I met Ward Cunningham to seek guidance on how Jami and I might create a framework for replicating cultural transformation in other school districts. One that allowed the impact of what we learned in Dayton to spread.
We knew that cultural transformation would look different in every district. But might there be elements of the journey that could help guide others?
Ward played a pivotal role introducing Christopher Alexander's model of pattern languages to the software industry. He had a tremendous impact on how software is developed today and helped lay the foundation for what was to become Agile.
I thought, perhaps, he might have insight as we sought to create a framework for cultural transformation in schools.
He agreed to help. But then he continued, "Might you be interested in learning about my new wiki?"
At the time, I didn’t realize the impact of this simple offer.
Ward created the original wiki to enable software developers to share pattern languages with each other. That platform went on to become the foundation for the single largest repository of knowledge ever created.
But he felt that this original wiki design didn't fulfill his original intention. So he re-imagined it, calling this new platform a federated wiki.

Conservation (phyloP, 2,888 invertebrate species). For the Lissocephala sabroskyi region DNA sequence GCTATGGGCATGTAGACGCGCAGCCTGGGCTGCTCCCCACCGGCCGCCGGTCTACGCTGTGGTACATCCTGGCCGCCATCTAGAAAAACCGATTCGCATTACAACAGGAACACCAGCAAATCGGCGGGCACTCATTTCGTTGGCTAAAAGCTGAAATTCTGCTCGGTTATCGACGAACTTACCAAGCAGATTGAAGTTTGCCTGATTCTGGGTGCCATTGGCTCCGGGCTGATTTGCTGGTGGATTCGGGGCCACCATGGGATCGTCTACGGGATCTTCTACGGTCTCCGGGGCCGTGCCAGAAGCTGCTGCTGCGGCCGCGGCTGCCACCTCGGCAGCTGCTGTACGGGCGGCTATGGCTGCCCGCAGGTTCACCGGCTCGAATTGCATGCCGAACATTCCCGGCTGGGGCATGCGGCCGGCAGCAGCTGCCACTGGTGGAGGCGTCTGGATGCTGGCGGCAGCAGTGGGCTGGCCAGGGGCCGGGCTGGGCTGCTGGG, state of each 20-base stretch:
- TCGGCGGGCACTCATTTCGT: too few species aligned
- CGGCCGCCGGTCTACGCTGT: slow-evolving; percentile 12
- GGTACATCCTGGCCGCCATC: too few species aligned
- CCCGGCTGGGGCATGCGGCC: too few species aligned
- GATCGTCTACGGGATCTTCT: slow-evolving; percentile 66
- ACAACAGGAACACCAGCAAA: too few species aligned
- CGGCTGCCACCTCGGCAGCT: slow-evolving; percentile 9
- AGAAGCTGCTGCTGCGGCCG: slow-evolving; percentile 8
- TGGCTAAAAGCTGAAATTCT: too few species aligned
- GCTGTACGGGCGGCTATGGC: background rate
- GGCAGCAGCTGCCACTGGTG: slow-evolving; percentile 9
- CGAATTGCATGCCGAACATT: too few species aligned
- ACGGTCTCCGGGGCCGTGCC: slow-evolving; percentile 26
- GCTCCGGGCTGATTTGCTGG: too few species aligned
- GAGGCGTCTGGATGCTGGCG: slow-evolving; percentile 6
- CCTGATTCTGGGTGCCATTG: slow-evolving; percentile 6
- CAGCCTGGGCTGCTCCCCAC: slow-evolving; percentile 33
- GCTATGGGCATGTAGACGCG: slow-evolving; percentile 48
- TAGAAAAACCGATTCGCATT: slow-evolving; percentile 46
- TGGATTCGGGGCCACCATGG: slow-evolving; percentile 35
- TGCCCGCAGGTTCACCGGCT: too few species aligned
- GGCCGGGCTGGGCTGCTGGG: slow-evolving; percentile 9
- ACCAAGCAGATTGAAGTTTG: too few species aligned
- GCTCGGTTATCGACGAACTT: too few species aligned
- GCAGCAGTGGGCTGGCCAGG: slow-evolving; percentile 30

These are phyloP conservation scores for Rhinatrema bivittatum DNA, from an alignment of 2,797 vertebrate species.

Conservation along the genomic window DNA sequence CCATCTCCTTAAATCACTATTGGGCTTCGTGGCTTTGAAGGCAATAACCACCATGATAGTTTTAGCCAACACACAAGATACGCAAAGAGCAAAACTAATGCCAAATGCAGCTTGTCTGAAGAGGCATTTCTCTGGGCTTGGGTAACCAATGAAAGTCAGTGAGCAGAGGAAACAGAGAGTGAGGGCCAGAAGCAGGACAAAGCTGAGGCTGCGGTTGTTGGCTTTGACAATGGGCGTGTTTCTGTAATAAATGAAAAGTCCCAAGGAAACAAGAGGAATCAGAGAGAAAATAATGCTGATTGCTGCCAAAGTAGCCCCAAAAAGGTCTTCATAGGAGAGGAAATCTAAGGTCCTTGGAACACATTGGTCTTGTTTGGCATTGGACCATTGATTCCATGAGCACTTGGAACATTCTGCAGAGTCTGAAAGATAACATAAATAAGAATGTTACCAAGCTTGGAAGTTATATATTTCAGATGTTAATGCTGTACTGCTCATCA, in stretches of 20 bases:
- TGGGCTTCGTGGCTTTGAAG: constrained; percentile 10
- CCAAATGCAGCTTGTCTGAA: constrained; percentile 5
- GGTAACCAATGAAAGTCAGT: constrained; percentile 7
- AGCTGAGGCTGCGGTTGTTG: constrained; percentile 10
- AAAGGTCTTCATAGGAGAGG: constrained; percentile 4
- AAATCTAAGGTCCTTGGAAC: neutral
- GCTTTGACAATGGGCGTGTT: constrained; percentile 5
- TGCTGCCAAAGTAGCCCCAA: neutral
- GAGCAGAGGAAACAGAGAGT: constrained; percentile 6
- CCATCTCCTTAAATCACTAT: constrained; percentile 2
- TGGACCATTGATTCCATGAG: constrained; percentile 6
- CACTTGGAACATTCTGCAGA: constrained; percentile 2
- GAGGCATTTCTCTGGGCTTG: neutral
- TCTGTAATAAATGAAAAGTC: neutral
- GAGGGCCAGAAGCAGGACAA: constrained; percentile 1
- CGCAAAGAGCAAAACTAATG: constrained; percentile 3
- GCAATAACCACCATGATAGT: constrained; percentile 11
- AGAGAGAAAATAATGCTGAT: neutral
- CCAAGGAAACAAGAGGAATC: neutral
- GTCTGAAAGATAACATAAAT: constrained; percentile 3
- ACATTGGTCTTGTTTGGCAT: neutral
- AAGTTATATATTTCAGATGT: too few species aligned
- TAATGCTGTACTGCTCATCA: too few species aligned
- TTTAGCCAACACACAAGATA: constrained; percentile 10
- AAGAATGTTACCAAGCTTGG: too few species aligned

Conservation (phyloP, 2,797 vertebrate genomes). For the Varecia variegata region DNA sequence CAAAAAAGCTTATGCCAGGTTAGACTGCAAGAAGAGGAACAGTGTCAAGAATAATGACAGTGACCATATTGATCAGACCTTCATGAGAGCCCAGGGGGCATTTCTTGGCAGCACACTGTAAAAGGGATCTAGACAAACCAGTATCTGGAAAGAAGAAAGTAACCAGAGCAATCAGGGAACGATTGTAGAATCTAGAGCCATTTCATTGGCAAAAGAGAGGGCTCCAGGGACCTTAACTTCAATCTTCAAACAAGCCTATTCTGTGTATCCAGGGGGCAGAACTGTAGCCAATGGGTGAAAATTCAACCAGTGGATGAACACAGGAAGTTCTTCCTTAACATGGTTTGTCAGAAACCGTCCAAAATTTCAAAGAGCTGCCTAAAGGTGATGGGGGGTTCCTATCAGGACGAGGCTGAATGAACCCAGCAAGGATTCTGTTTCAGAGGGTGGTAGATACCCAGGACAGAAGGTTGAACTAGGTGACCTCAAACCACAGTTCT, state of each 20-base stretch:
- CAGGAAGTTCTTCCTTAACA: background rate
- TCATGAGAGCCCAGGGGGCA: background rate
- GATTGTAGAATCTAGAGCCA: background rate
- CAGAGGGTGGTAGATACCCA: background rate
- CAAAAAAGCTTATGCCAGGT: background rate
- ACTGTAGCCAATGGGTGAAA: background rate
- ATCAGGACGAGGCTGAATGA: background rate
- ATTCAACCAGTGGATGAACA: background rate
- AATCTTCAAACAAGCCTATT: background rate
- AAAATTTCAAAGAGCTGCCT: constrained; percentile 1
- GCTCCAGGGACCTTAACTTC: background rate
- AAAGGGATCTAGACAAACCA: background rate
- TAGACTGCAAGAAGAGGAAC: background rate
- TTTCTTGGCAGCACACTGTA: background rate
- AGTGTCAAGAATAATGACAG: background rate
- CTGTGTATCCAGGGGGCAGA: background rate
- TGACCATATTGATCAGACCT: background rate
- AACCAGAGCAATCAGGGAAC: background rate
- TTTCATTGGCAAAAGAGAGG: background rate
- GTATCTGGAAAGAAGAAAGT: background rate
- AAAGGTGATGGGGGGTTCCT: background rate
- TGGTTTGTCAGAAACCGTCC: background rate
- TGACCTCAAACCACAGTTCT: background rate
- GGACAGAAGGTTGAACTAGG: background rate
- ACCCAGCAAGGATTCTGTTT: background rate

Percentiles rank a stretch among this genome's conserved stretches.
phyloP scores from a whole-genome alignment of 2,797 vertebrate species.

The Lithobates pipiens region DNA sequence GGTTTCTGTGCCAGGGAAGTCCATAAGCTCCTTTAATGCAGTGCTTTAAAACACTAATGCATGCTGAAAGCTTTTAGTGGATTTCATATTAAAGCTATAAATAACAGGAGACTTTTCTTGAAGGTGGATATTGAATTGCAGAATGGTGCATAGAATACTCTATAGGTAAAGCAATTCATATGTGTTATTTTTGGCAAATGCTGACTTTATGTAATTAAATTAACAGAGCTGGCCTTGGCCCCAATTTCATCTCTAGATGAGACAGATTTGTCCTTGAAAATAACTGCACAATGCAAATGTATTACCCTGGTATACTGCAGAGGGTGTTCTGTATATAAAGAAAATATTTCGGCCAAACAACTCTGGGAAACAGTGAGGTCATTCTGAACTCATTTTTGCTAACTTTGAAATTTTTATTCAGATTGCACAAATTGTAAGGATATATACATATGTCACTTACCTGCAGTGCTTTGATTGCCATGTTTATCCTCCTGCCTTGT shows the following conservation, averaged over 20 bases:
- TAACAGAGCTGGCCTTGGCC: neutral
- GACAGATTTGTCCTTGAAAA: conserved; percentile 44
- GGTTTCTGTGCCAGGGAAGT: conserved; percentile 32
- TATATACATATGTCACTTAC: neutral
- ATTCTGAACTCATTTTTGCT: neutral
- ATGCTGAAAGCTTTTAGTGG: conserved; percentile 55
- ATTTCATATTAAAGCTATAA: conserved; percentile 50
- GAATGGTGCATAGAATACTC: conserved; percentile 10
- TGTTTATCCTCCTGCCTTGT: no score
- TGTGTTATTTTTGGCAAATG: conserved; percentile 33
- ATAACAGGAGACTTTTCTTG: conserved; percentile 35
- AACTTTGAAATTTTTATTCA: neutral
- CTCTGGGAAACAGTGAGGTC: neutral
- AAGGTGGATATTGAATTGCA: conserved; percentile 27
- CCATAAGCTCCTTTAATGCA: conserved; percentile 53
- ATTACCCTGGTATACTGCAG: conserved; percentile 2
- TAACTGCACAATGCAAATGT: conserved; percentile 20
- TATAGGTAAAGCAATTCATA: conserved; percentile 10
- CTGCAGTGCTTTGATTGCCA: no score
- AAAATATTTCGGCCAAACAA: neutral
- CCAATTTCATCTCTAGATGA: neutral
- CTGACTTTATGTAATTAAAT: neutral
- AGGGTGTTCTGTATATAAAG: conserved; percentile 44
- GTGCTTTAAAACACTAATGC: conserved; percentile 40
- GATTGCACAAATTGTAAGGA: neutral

He give me a simple instruction. Note insights, label them, then find a time to reflect on them by writing a page in this new wiki.
And so I did, trying to better understanding the meaning of what I had learned in these years of working with Jami. I would recognize insights as they appeared in my thoughts and then find time to explore them, seeking to explain their essence as simply as I could.
Day after day. Page after page. Before long I had over 400 pages of concepts. As I wrote them, I began to notice how different concepts were connected to each other. So I began to link these pages together. I ended up with a complex labyrinth of interconnected ideas.
I had seen Ward use graphic tools to visualize pattern languages. I asked him if he might be able to graphically visualize these linked ideas, recognizing that some concepts were frequently referenced. They were, in a sense, anchor concepts, that might begin to allow decipherable patterns to be formed. And they did.
But they were still difficult to share, for it was too easy to get lost along all of these paths. It was then I realized that I needed to tell a story to guide others into the meaning of what I had learned.
Through a story arc I could introduce concepts that might lead the reader into a garden of concepts that was a subset of my original pages. A garden where different paths could be followed.
Hypertext was inspired by Jorge Borges' short story, _The Garden of Forking Paths_. It was my hope that this unusual book structure might provide you, dear reader, with the experience of hypertext even though you are reading in a traditional book format.
An experience that allowed you to create your own meaning - inspired by _your_ curiosity. Meaning formed spatially, just as hypertext enables new ways of spatial learning through an internet-enabled Web.
All of this to answer the question, "Why did my daughter think differently from me?"
Yes, perhaps Marshall McLuhan was indeed right.